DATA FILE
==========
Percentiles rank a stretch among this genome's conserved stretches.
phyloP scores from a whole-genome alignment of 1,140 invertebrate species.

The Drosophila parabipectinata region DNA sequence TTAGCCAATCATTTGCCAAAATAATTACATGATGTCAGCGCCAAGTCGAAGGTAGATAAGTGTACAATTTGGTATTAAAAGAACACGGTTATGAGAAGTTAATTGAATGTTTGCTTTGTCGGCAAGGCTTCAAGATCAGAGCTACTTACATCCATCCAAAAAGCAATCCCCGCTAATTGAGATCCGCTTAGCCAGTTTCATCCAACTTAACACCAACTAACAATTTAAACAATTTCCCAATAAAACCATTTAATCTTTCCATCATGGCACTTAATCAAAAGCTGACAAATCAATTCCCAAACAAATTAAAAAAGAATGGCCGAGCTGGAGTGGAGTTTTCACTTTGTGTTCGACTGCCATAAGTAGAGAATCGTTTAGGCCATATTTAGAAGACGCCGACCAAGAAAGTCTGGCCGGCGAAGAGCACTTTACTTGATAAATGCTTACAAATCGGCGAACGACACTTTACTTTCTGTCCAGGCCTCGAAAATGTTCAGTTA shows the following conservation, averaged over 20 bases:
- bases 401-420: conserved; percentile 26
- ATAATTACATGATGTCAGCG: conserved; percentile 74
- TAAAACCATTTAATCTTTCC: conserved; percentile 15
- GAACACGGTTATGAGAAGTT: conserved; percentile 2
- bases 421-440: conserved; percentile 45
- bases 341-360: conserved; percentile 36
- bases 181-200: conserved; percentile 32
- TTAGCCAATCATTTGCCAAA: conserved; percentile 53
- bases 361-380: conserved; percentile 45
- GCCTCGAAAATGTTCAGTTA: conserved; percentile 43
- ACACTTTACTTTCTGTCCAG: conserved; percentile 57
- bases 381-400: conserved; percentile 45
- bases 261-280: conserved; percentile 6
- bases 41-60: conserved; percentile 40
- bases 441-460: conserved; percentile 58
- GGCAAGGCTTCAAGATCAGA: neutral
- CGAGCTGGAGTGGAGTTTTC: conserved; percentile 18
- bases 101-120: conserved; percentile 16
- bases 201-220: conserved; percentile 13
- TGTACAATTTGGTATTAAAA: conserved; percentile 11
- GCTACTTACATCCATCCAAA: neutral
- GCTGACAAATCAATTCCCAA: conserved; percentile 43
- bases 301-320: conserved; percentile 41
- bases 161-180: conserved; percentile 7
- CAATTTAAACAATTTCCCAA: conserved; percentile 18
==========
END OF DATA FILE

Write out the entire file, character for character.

Percentiles rank a stretch among this genome's conserved stretches.
phyloP scores from a whole-genome alignment of 1,140 invertebrate species.

The Drosophila parabipectinata region DNA sequence TTAGCCAATCATTTGCCAAAATAATTACATGATGTCAGCGCCAAGTCGAAGGTAGATAAGTGTACAATTTGGTATTAAAAGAACACGGTTATGAGAAGTTAATTGAATGTTTGCTTTGTCGGCAAGGCTTCAAGATCAGAGCTACTTACATCCATCCAAAAAGCAATCCCCGCTAATTGAGATCCGCTTAGCCAGTTTCATCCAACTTAACACCAACTAACAATTTAAACAATTTCCCAATAAAACCATTTAATCTTTCCATCATGGCACTTAATCAAAAGCTGACAAATCAATTCCCAAACAAATTAAAAAAGAATGGCCGAGCTGGAGTGGAGTTTTCACTTTGTGTTCGACTGCCATAAGTAGAGAATCGTTTAGGCCATATTTAGAAGACGCCGACCAAGAAAGTCTGGCCGGCGAAGAGCACTTTACTTGATAAATGCTTACAAATCGGCGAACGACACTTTACTTTCTGTCCAGGCCTCGAAAATGTTCAGTTA shows the following conservation, averaged over 20 bases:
- bases 401-420: conserved; percentile 26
- ATAATTACATGATGTCAGCG: conserved; percentile 74
- TAAAACCATTTAATCTTTCC: conserved; percentile 15
- GAACACGGTTATGAGAAGTT: conserved; percentile 2
- bases 421-440: conserved; percentile 45
- bases 341-360: conserved; percentile 36
- bases 181-200: conserved; percentile 32
- TTAGCCAATCATTTGCCAAA: conserved; percentile 53
- bases 361-380: conserved; percentile 45
- GCCTCGAAAATGTTCAGTTA: conserved; percentile 43
- ACACTTTACTTTCTGTCCAG: conserved; percentile 57
- bases 381-400: conserved; percentile 45
- bases 261-280: conserved; percentile 6
- bases 41-60: conserved; percentile 40
- bases 441-460: conserved; percentile 58
- GGCAAGGCTTCAAGATCAGA: neutral
- CGAGCTGGAGTGGAGTTTTC: conserved; percentile 18
- bases 101-120: conserved; percentile 16
- bases 201-220: conserved; percentile 13
- TGTACAATTTGGTATTAAAA: conserved; percentile 11
- GCTACTTACATCCATCCAAA: neutral
- GCTGACAAATCAATTCCCAA: conserved; percentile 43
- bases 301-320: conserved; percentile 41
- bases 161-180: conserved; percentile 7
- CAATTTAAACAATTTCCCAA: conserved; percentile 18